The awesome 1969 Dodge Charger that the Duke boys drove wildly on “The Dukes of Hazzard” as they evaded Sheriff Rosco P. Coltrane and sent aloft when nemesis Boss Hogg was hot on their trail was as famous as any character on that memorable television series that ran from 1979-1985.
Today, though, instead of continuing to careen around corners and kick up dust as its makers intended, the legendary American muscle car nicknamed “General Lee” is stalled within a debate over whether there is, at anytime, anywhere in this country, an appropriate place for the Confederate flag.
Following last month’s massacre at a church in Charleston, S.C., which targeted black worshippers and left an esteemed state senator dead, an increasingly loud chorus of opponents to the outdated, retrograde and offensively racist symbol began to demand it be removed from public life. The Confederate battle symbol previously flew proudly over the state until Monday when lawmakers voted that it be removed.
(It is important to note that five U.S. states — Alabama, Arkansas, Florida, Georgia and Mississippi — continue to use Confederate symbols in their official state flags.)
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Dylann Roof, the murderer at that Charleston church, was revealed in photographs holding the Confederate battle flag, and it is believed this allegiance may have motivated the shooting.
Golfer Bubba Watson, who owns a replica General Lee Charger, has said he will remove the image from its roof and paint an American flag in its place. It’s his choice to do whatever he likes with the car, but the fact that social pressures made him succumb is troubling. In similar moves, discount giant Wal-Mart and online marketplace eBay announced they would no longer sell Confederate flag-emblazoned merchandise in stores and online.
But it doesn’t end there: Nostalgia network TV Land has dropped “The Dukes of Hazzard” from its lineup of loved reruns.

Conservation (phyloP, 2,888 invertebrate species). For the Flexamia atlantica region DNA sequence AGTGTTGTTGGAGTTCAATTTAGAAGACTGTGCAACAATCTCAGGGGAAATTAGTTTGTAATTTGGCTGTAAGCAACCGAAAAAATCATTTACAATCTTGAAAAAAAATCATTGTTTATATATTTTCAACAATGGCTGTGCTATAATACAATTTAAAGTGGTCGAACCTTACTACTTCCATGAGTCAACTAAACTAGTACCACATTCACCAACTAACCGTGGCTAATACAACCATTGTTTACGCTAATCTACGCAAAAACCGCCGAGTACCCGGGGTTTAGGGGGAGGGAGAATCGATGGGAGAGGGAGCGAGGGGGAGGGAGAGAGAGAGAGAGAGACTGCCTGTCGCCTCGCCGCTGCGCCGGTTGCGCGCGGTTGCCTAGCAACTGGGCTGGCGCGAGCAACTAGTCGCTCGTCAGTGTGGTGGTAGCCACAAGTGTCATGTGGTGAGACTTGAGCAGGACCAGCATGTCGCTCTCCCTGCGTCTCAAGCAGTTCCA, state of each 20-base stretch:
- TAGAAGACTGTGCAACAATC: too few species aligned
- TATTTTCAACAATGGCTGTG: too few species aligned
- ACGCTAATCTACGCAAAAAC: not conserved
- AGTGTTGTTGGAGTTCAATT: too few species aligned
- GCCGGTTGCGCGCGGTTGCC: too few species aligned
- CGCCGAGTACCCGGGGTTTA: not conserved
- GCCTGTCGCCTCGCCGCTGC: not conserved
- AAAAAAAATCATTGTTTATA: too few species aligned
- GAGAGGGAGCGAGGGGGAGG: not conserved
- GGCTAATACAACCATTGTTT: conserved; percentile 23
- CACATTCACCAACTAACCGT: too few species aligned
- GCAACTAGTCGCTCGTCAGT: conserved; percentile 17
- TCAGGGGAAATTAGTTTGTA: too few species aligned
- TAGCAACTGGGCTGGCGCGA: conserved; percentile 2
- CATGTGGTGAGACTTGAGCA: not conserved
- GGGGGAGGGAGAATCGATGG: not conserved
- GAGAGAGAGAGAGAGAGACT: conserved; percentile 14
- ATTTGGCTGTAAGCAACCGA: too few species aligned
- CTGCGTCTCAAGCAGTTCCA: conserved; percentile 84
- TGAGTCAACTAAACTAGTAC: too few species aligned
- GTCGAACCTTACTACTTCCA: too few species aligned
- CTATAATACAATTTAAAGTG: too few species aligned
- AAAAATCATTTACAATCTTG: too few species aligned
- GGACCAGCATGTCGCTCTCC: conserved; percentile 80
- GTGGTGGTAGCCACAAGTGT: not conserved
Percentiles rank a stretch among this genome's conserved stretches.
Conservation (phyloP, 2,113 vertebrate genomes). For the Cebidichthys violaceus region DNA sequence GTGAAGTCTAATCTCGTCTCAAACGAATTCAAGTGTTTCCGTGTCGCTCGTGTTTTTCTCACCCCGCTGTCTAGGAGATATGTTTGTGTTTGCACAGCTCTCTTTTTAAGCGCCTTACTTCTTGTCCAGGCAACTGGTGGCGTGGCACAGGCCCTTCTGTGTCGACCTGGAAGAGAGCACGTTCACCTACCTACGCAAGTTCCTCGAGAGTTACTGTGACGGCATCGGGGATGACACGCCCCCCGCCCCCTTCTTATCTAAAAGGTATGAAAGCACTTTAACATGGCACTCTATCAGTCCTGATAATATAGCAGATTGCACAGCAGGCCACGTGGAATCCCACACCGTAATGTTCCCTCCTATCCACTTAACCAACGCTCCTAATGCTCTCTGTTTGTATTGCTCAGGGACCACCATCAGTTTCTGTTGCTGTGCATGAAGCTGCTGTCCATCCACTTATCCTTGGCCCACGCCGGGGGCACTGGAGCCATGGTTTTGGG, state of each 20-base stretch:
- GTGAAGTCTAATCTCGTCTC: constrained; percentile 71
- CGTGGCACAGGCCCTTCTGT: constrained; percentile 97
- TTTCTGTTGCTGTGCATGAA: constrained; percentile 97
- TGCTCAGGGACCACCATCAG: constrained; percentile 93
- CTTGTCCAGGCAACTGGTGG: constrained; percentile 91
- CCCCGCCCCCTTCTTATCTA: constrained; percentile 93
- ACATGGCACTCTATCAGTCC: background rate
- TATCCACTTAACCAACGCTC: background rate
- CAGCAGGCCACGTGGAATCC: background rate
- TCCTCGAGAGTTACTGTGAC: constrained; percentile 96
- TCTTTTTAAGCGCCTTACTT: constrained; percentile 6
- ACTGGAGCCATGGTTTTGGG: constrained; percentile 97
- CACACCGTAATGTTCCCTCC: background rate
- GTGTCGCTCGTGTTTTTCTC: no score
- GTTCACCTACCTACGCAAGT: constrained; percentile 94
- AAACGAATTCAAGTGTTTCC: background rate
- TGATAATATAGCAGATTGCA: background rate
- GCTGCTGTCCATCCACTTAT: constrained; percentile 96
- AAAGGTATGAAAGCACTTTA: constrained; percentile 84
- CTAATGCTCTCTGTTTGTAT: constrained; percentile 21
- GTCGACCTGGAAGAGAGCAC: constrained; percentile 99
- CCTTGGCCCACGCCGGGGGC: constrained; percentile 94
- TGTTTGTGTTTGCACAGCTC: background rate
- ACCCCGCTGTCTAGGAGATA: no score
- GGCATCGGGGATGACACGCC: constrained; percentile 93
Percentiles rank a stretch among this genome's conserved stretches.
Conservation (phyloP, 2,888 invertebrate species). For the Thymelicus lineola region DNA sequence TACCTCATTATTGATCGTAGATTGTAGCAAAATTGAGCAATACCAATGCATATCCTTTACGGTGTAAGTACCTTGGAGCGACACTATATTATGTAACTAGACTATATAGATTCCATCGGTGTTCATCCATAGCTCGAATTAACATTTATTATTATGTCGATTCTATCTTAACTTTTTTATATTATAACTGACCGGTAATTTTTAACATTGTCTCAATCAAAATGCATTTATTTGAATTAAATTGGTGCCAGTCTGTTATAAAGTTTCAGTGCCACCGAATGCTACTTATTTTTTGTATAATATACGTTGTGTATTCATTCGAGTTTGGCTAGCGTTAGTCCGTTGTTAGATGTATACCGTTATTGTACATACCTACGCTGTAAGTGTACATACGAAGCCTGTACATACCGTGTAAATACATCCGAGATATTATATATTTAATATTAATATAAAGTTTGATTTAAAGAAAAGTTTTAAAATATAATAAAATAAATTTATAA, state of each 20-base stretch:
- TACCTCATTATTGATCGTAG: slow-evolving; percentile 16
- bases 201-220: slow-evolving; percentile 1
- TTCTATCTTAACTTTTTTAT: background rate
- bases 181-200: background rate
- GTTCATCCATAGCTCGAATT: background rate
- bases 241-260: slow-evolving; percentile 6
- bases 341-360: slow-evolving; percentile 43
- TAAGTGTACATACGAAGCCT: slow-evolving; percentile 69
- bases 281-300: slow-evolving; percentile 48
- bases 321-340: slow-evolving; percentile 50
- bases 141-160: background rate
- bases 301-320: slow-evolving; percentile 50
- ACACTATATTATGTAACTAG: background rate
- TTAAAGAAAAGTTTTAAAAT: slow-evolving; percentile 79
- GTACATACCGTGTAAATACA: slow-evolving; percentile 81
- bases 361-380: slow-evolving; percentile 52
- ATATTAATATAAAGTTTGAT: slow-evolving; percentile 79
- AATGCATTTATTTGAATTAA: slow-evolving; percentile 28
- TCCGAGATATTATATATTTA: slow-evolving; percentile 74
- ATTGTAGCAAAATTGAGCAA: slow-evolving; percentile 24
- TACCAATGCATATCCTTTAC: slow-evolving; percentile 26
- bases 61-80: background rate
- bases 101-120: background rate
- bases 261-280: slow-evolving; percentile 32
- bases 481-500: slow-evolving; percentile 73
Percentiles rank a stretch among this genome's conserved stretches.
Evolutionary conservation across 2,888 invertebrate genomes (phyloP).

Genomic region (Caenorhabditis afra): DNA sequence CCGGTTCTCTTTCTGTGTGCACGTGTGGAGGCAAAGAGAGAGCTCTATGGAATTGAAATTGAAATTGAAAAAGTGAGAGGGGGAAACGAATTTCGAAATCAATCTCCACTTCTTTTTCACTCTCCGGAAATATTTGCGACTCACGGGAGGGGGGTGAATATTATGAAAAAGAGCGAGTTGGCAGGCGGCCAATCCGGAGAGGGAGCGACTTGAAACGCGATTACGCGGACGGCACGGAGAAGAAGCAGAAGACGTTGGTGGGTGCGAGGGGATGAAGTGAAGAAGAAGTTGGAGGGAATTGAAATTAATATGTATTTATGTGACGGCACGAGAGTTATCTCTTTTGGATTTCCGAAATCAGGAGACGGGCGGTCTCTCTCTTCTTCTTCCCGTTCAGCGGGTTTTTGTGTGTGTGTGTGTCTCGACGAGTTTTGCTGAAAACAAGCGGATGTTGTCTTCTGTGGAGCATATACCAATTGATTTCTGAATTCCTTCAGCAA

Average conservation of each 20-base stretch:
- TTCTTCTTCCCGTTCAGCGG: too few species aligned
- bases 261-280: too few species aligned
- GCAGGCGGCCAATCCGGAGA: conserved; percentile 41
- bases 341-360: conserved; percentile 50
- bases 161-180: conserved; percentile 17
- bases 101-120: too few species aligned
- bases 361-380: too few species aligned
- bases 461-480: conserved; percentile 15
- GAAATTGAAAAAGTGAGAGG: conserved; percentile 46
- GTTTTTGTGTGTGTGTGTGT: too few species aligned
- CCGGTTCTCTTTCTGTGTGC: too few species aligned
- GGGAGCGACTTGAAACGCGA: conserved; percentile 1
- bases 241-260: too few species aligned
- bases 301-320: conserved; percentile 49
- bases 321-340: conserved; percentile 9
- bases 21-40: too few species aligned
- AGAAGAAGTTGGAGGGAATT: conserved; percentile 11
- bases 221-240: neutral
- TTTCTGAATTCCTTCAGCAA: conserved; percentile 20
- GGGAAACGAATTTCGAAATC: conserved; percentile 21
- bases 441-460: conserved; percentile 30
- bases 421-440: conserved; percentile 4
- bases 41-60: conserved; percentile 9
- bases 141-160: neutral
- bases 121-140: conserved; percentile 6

In public life, there is absolutely no place for the clear symbol of slavery and oppression. Yes, take down the flag from within the grounds of any city, state or federal government building, but why curtail the camp-fest that is the show or disallow people to proclaim their utter ignorance?
When contacted by TheBlot Magazine regarding these developments, representatives for the Duke Boys, played by John Schneider and Tom Wopat, respectively, replied that they had no comment. But days earlier, when the cable network dropped the show, Schneider was seeing red.
“Come on, TV Land, can’t we all just watch TV?,” he rhetorically asked during an interview with The Hollywood Reporter. “‘The Dukes of Hazzard’ was and is no more a show seated in racism than ‘Breaking Bad’ was a show seated in reality.”
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Removing the symbols of slavery and oppression from public life is imperative: however, erasing all memory of their existence in a knee-jerk reaction meant to cover corporate butts is entirely something else. In America, as long as nobody is being hurt or having their freedoms limited, aren’t we entitled to proclaim our political or social views to the world regardless of how unpopular they might be?
Every few weeks when I walk from the subway to work, the crazies who paint a toothbrush mustache on President Barack Obama’s face in an obvious and foolish attempt to compare him to demagogue and maniac Adolf Hitler confront me. The comparison is ludicrous and insane, and the people who would waste their time on Photoshop and then willingly stand by a table all day are really stupid. They are clearly trying to get a reaction, either positive or negative, but never have I said to them that they do not have a right to be there or display their poor taste posters.
In this country, we have the personal freedoms to dress bizarrely, put all kinds of metal in our faces and cover ourselves with indelible ink. The flag has no place anywhere on public land, but what private citizens do with their own property is their own choice. Making sure we have the ability to express political or social views, however unpopular, does part of ensuring that our freedoms continue uninterrupted. The freedom to be a moron, for lack of a better description, is one that we must uphold.
Symbols have power, and not many are as controversial as the ole’ Stars and Bars. But part of the power of symbol is also in remembering, even if horrific, what the symbols mean so that future generations can learn valuable lessons from them.
Noah Zuss is a reporter for TheBlot Magazine.